Game Recap: Cardinals 7, Cubs 4, ugly loss
The Cardinals tagged Sean Marshall for 4 earned runs in his first start of the season, but he wasn't responsible for the loss as Kosuke Fukudome tied the game for the Cubs in the bottom of the 5th with a 3-run homer. Unfortunately the Cubs offense petered out and the Cubs bullpen got plowed over, and St. Louis dealt Chicago their 2nd straight loss in the series opener at Wrigley.
When you consider that the Cubs have at times left the bases loaded three times in a game without capitalizing, the fact that they scored 4 runs on 6 hits and 4 walks is pretty impressive. Fukudome is now more than 33% on his way toward Our Rob's projected final homerun figure and maybe Lou had the right idea by batting Fuku in the three-hole when Aramis was resting.
Other Cubs to record offensive contributions ... well, the list is limited. Geovany Soto went 0 for 4, with his average dropping to .071 on the season, yet shockingly nobody is calling for him to be replaced by Micah Hoffpauir - or Three Finger Hill for that matter.
Aramis recorded 2 hits and a walk, but the lineup behind him went 1 for 14 on the day leaving him with his proverbial thumb up his rhetorical ass. Oh, and like a good leadoff guy, Soriano walked twice and scored 2 of the Cubs' runs. Not bad.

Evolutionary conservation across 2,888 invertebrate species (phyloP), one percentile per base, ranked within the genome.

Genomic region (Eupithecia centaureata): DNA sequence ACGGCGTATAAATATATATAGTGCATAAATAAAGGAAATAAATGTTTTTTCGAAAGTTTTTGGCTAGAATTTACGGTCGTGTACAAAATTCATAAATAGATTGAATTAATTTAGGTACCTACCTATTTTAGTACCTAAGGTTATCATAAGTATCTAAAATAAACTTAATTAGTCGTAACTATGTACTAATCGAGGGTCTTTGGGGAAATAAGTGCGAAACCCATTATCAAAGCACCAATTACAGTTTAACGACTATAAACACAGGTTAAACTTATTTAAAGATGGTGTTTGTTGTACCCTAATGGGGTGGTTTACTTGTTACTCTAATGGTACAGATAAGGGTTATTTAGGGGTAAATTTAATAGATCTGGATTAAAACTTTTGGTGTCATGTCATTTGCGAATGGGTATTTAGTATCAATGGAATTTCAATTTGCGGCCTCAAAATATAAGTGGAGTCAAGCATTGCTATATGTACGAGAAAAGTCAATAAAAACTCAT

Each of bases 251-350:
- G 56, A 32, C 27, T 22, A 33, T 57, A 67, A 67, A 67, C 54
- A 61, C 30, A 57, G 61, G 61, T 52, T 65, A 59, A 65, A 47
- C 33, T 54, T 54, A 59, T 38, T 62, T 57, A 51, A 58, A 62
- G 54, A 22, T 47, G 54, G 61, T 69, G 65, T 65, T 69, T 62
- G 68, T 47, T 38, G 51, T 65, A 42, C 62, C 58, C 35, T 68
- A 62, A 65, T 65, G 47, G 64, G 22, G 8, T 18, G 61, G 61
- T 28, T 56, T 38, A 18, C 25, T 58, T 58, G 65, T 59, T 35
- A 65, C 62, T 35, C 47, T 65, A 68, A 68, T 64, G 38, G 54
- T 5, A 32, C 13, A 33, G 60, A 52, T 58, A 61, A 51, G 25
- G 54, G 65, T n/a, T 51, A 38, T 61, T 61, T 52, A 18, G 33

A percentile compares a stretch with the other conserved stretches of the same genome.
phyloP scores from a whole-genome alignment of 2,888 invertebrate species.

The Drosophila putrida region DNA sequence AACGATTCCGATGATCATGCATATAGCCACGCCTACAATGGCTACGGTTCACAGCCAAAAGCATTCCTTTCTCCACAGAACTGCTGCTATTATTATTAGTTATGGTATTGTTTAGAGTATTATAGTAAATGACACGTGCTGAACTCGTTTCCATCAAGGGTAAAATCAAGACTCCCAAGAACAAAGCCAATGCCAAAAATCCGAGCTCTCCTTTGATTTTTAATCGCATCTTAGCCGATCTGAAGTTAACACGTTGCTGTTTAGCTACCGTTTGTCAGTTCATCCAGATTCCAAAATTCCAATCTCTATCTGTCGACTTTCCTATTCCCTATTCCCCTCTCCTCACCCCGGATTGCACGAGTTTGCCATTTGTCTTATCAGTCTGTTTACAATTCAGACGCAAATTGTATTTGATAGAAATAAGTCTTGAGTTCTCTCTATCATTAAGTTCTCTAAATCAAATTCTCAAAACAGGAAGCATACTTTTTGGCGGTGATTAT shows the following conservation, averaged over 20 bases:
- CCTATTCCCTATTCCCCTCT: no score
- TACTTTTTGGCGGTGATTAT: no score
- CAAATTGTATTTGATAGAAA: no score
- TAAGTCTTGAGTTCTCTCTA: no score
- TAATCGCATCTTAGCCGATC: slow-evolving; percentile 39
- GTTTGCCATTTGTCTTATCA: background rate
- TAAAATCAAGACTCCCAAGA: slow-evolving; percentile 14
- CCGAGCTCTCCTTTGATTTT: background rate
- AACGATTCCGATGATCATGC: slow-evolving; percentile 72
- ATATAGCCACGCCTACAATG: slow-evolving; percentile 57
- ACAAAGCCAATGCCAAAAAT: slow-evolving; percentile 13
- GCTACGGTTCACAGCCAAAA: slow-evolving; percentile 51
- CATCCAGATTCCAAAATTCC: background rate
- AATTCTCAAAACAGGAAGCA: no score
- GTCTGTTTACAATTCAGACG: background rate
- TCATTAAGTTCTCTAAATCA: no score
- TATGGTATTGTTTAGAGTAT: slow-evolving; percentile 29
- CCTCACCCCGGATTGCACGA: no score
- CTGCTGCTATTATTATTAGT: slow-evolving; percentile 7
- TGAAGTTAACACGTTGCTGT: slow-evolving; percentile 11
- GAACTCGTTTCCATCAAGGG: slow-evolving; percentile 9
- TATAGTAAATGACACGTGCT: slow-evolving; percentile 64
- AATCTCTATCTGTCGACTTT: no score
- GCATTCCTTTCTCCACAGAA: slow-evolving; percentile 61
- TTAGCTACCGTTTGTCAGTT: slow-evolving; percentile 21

Also, Milton Bradley displayed some of that fierce passion that gets him into so much trouble. He was ejected in the 6th for arguing balls and strikes. As Our Rob notes, Bradley was right for being pissed and the Cubs were boned by that call. Hell, Rob must mean business about Bradley being screwed over because he actually modified the url to reflect that fact. Any post in which Rob actually uses the html feature means he's serious.
Pitching-wise, while Marshall won't be penning a book for pitchers any time soon about how to dominate major league hitting, he did go 5 innings, left the game with the lead, and was just meh-diocre enough to warrant continued use in the rotation. Besides, like any hitter in the lineup, he deserves a couple of months before Lou's head explodes and he gets delegated to the bullpen or worse.
The problem - as Rob might point out - is that the bullpen turned into a revolving door of offensive enablers. Just when you thought the Cardinals had quit scoring runs for good, a Cubs reliever would come along flashing run-scoring opportunities and the Deadbird hitter would fall off the wagon and go ball-knocking. ("Ball-knocking" is the current slang for "ribbie-scoring," which is the old-time slang for "run scoring," which is the act of injecting offense into your baseball-playing veins.)
Between Heilman, Patton, Cotts, Guzman, and Vicaino, over the span of 4 innings the Cubs allowed 5 hits, 2 walks, and 4 runs to score. That would be enough for them to collectively earn a loss.
Tomorrow should be a decent chance for REVENGE! The Cardinals are turning to the young PJ Walters, an incredibly talented Cardinals prospect who has yet to meet his potential. I figure that even if he is Kerry Wood reborn, it's hard to forget that, 5 games before he masterfully struck out 20 Astros, Wood was bouncing curveballs across home plate (and into the hind legs of the batters!) against the Expos.